JULY’S headlines were dominated by Yorkshire’s hugely-successful hosting of the opening stages of the Tour de France cycle race.
An estimated five million people lined the roads of the White Rose county for the event, which got under way on the Headrow in Leeds. Tour director Christian Prudhomme praised the UK’s welcome for the race, saying: “Thank you. It was unbelievable, I just want to say again, merci beaucoup.”
* Staff shortages at the two main hospitals in Leeds were criticised by NHS inspectors.
A report published after checks by officials from the Care Quality Commission said there were “inadequate” levels of cover at both Leeds General Infirmary and St James’s Hospital.
* Leeds United legend Eddie Gray was among the famous names picked to receive honorary degrees from Leeds Metropolitan University.
* Taxi driver Martin Bell walked into a police station and confessed to the killing of missing Leeds woman Gemma Simpson. Gemma was 23 when she vanished in May 2000 after telling a friend she was catching a bus from Harehills to Leeds city centre.
* The Yorkshire Evening Post launched a campaign designed to stop needy families in Leeds from going hungry.
Readers were asked to drop off items at food bank collection points around the city as part of the Feed a Family campaign.
* Plans were revealed for a major new cancer support centre in Leeds. The Maggie’s charity said it would be putting the £5m facility in place next to St James’s Hospital – with the architect of the London 2012 Olympic cauldron heading up the design work.
* Leeds’s flagship park-and-ride site at Elland Road was struggling to win over the city’s drivers, it emerged.
An average of just 28 cars per day used the 800-space site during its first week of operation.
AUGUST began with proud Tykes everywhere celebrating 2014’s Yorkshire Day.
Commuters passing through Leeds City Station were greeted by the sight of a 6ft-tall teapot cake, courtesy of Taylors of Harrogate.
* A YEP investigation found that more than 760 people had died from mesothelioma-related illnesses in Leeds since 1981.
The figure underlined the lingering health risks for people exposed to asbestos by the activities of factories such as JW Roberts in Armley.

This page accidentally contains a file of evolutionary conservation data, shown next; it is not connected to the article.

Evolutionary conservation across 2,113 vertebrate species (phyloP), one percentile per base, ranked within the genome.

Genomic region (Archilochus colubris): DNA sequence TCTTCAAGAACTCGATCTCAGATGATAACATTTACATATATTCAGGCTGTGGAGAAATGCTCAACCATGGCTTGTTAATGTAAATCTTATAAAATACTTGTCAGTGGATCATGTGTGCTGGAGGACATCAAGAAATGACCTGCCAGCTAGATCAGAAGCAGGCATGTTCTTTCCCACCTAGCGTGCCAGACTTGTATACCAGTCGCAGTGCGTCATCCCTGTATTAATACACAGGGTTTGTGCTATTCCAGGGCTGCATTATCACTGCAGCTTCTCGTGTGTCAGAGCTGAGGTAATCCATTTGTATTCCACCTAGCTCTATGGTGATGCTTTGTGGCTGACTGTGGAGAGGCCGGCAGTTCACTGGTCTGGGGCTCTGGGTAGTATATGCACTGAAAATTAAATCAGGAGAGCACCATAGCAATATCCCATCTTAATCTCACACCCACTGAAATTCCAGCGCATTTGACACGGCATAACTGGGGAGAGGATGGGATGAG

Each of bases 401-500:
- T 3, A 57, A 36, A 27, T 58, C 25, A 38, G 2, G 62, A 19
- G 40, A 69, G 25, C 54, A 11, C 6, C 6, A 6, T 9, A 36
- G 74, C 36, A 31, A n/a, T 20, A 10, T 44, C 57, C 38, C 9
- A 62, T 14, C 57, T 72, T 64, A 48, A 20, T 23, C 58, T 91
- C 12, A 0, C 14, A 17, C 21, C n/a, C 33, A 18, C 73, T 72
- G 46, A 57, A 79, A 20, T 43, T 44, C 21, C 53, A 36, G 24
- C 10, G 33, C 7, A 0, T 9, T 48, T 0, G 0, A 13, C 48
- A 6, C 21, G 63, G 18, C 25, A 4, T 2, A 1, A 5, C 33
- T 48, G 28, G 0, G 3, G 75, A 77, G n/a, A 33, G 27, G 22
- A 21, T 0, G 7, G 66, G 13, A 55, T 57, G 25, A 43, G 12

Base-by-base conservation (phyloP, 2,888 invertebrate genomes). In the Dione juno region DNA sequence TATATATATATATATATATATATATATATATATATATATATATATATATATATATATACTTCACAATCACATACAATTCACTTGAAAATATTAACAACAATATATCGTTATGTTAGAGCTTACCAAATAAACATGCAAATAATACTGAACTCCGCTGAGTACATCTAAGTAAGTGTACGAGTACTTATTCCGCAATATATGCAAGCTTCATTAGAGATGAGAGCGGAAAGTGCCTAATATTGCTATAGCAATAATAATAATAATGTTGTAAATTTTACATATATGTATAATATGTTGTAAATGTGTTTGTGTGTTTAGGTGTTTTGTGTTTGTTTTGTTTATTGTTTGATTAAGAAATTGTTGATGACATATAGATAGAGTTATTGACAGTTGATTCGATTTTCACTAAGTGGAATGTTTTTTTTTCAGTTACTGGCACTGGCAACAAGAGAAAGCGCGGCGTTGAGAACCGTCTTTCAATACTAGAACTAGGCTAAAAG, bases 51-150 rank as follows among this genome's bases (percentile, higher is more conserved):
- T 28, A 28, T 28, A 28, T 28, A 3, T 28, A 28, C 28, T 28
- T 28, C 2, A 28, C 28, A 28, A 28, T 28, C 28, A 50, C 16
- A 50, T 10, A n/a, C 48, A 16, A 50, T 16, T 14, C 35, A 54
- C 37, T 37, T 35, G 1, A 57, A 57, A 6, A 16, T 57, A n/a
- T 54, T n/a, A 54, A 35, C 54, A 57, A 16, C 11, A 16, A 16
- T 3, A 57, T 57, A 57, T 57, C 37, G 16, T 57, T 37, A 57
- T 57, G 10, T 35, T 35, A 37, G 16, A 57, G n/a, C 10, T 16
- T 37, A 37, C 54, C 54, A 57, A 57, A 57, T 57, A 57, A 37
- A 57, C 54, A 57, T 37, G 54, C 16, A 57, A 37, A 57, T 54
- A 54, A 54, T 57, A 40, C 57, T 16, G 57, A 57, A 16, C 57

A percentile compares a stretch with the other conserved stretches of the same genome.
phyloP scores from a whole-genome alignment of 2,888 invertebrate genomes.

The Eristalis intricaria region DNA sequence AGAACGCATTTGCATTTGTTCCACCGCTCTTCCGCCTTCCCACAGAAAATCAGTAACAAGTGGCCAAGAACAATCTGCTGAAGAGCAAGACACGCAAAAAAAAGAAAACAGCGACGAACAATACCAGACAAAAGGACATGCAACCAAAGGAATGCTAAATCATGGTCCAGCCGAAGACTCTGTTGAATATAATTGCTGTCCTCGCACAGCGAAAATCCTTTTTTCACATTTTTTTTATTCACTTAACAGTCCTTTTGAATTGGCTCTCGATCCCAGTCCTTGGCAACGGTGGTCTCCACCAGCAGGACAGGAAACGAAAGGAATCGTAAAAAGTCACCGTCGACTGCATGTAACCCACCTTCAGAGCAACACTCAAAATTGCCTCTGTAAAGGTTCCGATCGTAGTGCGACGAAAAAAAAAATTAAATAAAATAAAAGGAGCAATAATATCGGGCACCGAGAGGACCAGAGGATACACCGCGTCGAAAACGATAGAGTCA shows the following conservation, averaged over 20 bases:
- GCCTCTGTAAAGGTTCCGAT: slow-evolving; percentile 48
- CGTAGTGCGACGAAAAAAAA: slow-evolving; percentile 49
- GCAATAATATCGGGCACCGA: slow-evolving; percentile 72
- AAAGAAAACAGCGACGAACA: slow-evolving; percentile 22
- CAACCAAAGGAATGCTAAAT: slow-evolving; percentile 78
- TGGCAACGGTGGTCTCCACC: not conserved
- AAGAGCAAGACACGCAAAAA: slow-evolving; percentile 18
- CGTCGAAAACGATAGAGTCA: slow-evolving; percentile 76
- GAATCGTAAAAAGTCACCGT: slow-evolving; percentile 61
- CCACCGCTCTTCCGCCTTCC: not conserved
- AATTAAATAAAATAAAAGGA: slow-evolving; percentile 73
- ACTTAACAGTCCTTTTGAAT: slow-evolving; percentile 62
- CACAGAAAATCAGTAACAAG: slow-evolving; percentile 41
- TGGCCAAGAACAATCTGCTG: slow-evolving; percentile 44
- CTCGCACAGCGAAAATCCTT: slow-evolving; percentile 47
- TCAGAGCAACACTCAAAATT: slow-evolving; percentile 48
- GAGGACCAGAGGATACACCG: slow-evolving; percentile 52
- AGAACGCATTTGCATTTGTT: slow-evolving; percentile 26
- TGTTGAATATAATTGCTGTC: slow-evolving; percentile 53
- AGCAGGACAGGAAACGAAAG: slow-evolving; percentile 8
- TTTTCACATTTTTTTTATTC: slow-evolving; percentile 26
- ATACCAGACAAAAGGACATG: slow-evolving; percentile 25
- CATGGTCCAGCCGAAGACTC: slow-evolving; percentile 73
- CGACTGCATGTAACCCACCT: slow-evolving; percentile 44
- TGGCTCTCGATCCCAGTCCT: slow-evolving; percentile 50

* Sporting stars from Leeds were basking in the golden glow of a remarkable performance at the Commonwealth Games in Glasgow.
Medal-winning shows came from the likes of boxer Nicola Adams, triathlete brothers Alistair and Jonny Brownlee and gymnast Nile Wilson.
* Rachael Moore and Alice Rix took centre stage as they tied the knot at the City Varieties Music Hall in Leeds – wearing dresses made entirely from pages of the YEP.
Rachael, deputy box office manager at the City Varieties, said: “The dress is surprisingly comfortable to wear!”
* Thousands of fans flocked to Bramham Park near Wetherby for the 2014 Leeds Festival rock extravaganza. Acts entertaining the crowds at the annual bash included Blink-182, Paramore, Queens of the Stone Age and Arctic Monkeys.
* Leeds Rhinos supporters were celebrating as their team ran out 23-10 winners over Castleford Tigers in the Tetley’s Challenge Cup final at Wembley.
* The YEP revealed that a new taskforce was being set up to deal with the menace of human trafficking in Leeds.
The move came as figures showed that police in West Yorkshire had responded to more human trafficking cases than anywhere else outside of London in the first three months of the year.
SEPTEMBER brought the alarming news that the number of cyclists seriously injured on roads in Leeds had risen by nearly 50 per cent over the past decade.
Paul Osborne, from cycling charity Sustrans, said: “The number of accidents is obviously something that needs to be addressed. You would expect them to increase if cycling numbers are up but clearly it’s unacceptable.”
* Leading architects and developers unveiled a £1bn masterplan for the transformation of Leeds’s South Bank over the course of a whole century.
The One Leeds proposal included a state-of-the-art World Trade Centre and an exhibition and conference venue as well as up to 1,000 apartments around the site once occupied by Tetley Brewery.
* The Leeds music scene suffered a blow as the Cockpit concert venue’s closure was announced. Famous bands with appearances at the venue on their CVs include Kaiser Chiefs, The White Stripes, The Killers and Coldplay.
* Old soldier Peter Paylor, 91, from Bramley, finally received a campaign service medal after more than 60 years of waiting.
Mr Paylor admitted he had given up hope of being recognised for his time with the Army during a peacekeeping mission in Palestine from 1945 to 1948.
* Darko Milanic was appointed as Leeds United’s new head coach, promising fans an “aggressive, dangerous” brand of football.
His time with the Whites soon turned sour, however, and he was sacked after just six games in charge.
* Leeds city centre’s historic Majestic building was ravaged by a fire. At the height of the blaze, 75 firefighters were involved in the battle to save the landmark former cinema and nightclub site.
* More than 1,000 people packed into Leeds Town Hall for a memorial service in honour of murdered schoolteacher Ann Maguire.
Mrs Maguire’s widower, Don, daughters Emma and Kerry and nephews Andrew and David Poole were joined at the event by relatives, friends, colleagues, pupils and civic dignitaries.